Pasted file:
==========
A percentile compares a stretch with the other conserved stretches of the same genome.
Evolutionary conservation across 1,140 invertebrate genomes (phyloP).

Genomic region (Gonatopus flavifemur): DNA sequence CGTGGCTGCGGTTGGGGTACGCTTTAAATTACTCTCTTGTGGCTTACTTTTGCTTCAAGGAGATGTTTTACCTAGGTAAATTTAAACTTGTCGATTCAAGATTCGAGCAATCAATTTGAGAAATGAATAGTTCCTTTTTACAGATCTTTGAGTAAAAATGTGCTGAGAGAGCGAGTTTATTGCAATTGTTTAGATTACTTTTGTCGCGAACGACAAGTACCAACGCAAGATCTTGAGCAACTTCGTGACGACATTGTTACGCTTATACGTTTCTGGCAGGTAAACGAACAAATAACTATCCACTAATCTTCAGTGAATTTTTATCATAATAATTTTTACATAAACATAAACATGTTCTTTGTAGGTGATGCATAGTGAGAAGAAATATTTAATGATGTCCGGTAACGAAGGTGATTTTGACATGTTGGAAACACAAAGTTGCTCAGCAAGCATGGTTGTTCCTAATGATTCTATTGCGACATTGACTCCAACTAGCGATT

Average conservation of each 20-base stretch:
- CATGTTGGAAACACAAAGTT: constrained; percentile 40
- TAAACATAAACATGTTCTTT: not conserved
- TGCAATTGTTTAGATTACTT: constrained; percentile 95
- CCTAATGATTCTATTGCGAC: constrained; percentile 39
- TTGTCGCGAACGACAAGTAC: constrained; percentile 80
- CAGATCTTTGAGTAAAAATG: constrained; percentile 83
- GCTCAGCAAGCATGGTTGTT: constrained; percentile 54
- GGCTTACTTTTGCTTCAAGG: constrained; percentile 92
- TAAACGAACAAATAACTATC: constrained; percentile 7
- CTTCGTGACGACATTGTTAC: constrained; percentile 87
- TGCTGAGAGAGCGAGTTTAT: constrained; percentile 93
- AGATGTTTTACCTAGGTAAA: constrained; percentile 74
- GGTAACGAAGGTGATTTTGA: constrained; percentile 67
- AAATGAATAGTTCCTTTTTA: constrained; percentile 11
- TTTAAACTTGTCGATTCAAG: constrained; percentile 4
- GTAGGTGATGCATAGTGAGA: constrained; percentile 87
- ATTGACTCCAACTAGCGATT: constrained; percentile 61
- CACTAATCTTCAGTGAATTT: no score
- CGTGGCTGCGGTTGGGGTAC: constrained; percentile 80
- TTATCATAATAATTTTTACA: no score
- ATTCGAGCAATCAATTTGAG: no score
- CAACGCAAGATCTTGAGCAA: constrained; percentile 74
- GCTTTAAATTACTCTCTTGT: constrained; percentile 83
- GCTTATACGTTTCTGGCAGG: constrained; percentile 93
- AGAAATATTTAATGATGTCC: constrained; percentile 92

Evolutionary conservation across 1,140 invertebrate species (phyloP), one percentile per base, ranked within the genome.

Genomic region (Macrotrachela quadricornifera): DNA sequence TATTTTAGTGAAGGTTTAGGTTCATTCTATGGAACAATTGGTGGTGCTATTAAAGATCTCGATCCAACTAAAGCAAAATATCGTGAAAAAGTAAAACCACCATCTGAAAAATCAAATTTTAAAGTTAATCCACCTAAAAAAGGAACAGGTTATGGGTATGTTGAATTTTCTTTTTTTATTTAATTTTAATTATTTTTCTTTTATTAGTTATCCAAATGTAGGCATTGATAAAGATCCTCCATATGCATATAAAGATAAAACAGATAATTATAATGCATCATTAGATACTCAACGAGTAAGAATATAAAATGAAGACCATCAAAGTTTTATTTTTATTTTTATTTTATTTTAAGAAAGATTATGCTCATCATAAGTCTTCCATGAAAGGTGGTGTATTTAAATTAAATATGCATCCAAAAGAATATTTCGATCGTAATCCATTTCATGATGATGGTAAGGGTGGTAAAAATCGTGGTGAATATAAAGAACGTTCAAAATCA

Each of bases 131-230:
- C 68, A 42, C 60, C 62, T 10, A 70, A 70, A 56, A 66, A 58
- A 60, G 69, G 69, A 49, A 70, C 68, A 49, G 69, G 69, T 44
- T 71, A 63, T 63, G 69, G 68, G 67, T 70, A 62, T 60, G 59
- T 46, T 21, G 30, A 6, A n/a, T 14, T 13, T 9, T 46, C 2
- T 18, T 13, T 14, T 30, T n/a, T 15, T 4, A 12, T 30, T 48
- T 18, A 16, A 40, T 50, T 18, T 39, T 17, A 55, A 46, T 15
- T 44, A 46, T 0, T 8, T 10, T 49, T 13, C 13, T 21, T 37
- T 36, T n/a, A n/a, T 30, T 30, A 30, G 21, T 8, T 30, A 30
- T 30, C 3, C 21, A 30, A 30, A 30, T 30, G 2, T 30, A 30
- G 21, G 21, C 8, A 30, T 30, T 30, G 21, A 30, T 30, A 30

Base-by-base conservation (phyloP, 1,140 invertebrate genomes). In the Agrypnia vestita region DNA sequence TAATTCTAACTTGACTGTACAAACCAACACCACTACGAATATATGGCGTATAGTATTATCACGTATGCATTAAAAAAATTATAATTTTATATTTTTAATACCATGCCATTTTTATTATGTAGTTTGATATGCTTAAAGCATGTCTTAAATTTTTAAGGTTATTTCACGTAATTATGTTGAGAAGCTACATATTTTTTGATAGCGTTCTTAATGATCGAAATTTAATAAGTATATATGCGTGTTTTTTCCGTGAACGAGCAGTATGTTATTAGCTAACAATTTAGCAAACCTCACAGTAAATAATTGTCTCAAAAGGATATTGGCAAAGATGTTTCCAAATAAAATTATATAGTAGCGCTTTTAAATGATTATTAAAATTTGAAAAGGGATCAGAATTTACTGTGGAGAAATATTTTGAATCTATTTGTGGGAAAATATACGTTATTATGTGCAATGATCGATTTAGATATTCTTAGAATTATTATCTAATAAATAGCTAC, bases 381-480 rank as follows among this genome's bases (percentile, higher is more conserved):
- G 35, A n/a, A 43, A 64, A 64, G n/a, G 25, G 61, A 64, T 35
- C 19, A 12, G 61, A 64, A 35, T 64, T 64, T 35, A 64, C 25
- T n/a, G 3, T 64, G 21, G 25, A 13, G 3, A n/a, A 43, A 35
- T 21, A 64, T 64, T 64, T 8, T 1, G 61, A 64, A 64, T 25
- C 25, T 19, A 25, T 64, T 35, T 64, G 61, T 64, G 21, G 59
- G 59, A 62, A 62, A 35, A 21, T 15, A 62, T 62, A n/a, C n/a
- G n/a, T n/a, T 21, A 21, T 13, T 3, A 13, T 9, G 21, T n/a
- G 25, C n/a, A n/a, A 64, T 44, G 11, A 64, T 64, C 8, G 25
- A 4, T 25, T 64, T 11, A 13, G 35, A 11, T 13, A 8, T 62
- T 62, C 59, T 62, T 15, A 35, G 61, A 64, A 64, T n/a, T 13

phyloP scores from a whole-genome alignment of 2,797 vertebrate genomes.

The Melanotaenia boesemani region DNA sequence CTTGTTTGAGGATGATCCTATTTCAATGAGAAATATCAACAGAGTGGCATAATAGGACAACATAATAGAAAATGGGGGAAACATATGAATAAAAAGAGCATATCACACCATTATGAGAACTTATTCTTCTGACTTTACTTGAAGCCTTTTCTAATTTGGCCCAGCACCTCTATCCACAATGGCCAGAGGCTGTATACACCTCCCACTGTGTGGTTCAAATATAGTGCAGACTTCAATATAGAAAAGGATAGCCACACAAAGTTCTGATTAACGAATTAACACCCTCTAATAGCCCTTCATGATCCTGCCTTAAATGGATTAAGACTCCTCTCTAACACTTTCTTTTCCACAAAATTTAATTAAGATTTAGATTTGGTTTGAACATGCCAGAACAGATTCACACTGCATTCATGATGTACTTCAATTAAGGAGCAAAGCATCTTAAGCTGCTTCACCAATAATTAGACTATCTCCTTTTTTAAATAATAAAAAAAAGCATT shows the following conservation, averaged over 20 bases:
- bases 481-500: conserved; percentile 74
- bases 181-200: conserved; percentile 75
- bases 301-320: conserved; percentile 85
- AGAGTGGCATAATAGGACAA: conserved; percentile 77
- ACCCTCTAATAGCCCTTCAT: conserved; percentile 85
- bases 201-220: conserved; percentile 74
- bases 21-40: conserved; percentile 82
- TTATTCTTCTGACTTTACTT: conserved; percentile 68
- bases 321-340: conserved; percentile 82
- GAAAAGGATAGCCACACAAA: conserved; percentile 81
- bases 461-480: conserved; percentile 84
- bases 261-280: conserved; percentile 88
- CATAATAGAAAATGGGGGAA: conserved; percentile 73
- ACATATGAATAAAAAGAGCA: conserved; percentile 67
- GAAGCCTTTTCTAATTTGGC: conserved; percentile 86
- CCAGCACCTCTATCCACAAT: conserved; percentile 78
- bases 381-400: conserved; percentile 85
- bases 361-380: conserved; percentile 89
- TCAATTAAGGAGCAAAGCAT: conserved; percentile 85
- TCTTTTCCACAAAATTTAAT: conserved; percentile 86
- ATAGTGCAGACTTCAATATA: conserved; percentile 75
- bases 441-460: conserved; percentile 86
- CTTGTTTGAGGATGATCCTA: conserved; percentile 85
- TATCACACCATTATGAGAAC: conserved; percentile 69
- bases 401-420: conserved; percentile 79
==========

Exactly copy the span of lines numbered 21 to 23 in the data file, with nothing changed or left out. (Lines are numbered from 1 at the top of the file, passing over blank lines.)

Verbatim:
- ATTGACTCCAACTAGCGATT: constrained; percentile 61
- CACTAATCTTCAGTGAATTT: no score
- CGTGGCTGCGGTTGGGGTAC: constrained; percentile 80